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Archaeologist: Rayón Settlers had Relationhip with Teotihuacán

Thanks to these works there is a panorama of cultural development that continues to be updated

The Pyramid of the Moon, at Teotihuacán, close to Mexico City, photo: Wikipedia
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8 months ago

Archaeologist Susana Poleth Sánchez Ramírez said that the vestiges left by the former inhabitants of the municipality of Rayón allow researchers to deepen their knowledge of specialized activities carried out by the societies of that time. The author of the research work “Historical Development of a Community in the Valley of Toluca” said that this was particularly the case for the site “El Calvario” (The Calvary) in Santa María Rayón.

She explained that the results obtained from the investigation suggest that “El Calvario” integrated one of sites controlled by Teotihuacán during its apogee. These people, from the Valley of Toluca, maintained an important link with the great city, which archaeologists say manifested itself through material culture, being observed through the pottery.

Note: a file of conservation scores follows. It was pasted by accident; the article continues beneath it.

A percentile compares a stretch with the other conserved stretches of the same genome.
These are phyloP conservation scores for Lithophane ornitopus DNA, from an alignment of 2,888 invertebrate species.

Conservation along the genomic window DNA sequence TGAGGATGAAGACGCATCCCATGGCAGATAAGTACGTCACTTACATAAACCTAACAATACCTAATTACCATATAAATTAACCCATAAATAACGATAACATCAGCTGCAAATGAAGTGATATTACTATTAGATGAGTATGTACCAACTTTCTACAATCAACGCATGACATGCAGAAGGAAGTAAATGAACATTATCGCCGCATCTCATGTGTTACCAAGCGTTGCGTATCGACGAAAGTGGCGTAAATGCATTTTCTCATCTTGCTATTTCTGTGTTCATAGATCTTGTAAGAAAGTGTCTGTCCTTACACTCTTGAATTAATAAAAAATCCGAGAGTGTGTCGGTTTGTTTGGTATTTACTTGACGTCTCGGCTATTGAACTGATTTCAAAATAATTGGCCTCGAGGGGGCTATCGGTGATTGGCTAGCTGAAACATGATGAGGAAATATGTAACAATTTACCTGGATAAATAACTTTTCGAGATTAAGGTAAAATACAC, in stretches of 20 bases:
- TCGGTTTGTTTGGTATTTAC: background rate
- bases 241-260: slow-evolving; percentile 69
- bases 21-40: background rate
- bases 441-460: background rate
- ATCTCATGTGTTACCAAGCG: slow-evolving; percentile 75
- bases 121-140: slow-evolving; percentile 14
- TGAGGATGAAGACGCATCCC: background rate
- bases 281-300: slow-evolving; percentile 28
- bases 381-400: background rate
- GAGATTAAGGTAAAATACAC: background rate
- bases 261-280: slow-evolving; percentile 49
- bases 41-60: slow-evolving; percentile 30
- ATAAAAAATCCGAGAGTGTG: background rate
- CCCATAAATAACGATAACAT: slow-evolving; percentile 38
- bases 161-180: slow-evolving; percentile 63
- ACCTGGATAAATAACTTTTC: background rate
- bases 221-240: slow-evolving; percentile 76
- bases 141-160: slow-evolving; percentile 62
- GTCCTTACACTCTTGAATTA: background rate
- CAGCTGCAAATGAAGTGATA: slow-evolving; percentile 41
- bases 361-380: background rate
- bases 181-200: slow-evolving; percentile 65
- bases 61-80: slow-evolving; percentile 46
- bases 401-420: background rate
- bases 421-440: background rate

Sánchez Ramírez, a graduate of Archeology from the Autonomous University of the State of Mexico (UAEM) Tenancingo campus, stressed that the analysis of ceramics aims to examine the behavior of a tradition that participated in the development of the great city.

She said that the research is relevant because it is the first study carried out in Rayón and also because of the use of an innovative methodology, based on the analysis of the attributes of ceramic materials.

The classification of the ceramic materials at “El Calvario” made the ordering of information and consequent interpretation of the data possible.

Archaeologists also focused on recognizing aspects related to the ceramic groups identified from Teotihuacán. Their similarities and differences made it possible to identify foreign materials and propose possible exchanges and relations with other regions.

Sánchez Ramírez considered the main contribution of this research to be the resulting data, which constitutes an important source for future research in the Valley of Toluca and in the surrounding areas, with which the site maintained ties of interaction.

She concluded that Mexican archaeological history has a long trajectory because the knowledge we currently have of past cultures is preceded by the study of the material evidence of our ancestors.

She said that thanks to these works there is a panorama of cultural development that continues to be updated.

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